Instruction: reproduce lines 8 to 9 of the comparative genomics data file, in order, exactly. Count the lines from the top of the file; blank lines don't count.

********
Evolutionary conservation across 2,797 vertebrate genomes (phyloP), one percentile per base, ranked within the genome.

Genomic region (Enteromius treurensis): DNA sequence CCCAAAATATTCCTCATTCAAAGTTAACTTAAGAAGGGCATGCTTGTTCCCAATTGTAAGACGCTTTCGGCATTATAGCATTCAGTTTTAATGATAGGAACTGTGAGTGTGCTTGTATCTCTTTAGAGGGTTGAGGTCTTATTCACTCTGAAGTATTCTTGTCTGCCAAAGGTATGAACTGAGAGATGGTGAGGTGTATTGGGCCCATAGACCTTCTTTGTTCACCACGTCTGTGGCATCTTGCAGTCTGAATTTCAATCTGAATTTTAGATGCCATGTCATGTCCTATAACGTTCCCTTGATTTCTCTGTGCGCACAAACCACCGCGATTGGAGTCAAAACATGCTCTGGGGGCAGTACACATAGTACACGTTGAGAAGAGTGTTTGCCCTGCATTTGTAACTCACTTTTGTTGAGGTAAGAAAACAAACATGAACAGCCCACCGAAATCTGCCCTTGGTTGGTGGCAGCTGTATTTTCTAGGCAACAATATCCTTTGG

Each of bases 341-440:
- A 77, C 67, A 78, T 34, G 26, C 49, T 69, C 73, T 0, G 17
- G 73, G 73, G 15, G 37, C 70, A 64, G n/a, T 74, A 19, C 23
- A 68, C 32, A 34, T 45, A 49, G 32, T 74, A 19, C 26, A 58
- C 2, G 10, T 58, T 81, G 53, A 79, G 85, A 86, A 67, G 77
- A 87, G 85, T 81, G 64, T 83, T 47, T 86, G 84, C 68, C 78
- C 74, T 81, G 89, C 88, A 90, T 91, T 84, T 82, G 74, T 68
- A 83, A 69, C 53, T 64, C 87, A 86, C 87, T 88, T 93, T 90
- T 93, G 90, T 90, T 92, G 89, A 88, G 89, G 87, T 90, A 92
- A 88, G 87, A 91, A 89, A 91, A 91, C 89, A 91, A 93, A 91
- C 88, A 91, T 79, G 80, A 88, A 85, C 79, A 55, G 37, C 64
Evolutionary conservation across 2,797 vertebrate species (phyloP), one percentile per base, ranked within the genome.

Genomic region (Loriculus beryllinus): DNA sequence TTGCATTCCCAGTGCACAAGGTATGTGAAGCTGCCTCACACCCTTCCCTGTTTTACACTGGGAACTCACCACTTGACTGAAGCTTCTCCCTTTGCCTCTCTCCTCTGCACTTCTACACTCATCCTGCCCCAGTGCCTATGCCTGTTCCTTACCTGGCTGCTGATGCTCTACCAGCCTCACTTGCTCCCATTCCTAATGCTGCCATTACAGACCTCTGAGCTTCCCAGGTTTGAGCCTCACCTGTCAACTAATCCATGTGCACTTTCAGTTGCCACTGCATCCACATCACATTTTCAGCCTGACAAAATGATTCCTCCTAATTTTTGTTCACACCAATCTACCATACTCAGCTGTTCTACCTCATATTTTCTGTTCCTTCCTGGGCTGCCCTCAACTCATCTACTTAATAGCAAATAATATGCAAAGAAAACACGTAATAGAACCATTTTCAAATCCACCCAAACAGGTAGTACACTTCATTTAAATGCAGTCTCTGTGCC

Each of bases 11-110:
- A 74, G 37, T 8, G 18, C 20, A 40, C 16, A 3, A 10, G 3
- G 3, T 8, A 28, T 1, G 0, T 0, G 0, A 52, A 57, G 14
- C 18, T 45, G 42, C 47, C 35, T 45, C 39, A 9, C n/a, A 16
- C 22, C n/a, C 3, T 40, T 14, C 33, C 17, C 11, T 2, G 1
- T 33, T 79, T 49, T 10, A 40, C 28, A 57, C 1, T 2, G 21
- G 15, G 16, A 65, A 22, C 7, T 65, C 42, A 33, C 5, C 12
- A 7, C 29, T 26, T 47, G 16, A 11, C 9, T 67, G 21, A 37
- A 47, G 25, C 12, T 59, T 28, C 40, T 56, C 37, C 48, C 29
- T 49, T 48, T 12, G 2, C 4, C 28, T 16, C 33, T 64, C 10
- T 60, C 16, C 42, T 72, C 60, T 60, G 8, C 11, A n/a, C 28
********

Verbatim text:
- A 87, G 85, T 81, G 64, T 83, T 47, T 86, G 84, C 68, C 78
- C 74, T 81, G 89, C 88, A 90, T 91, T 84, T 82, G 74, T 68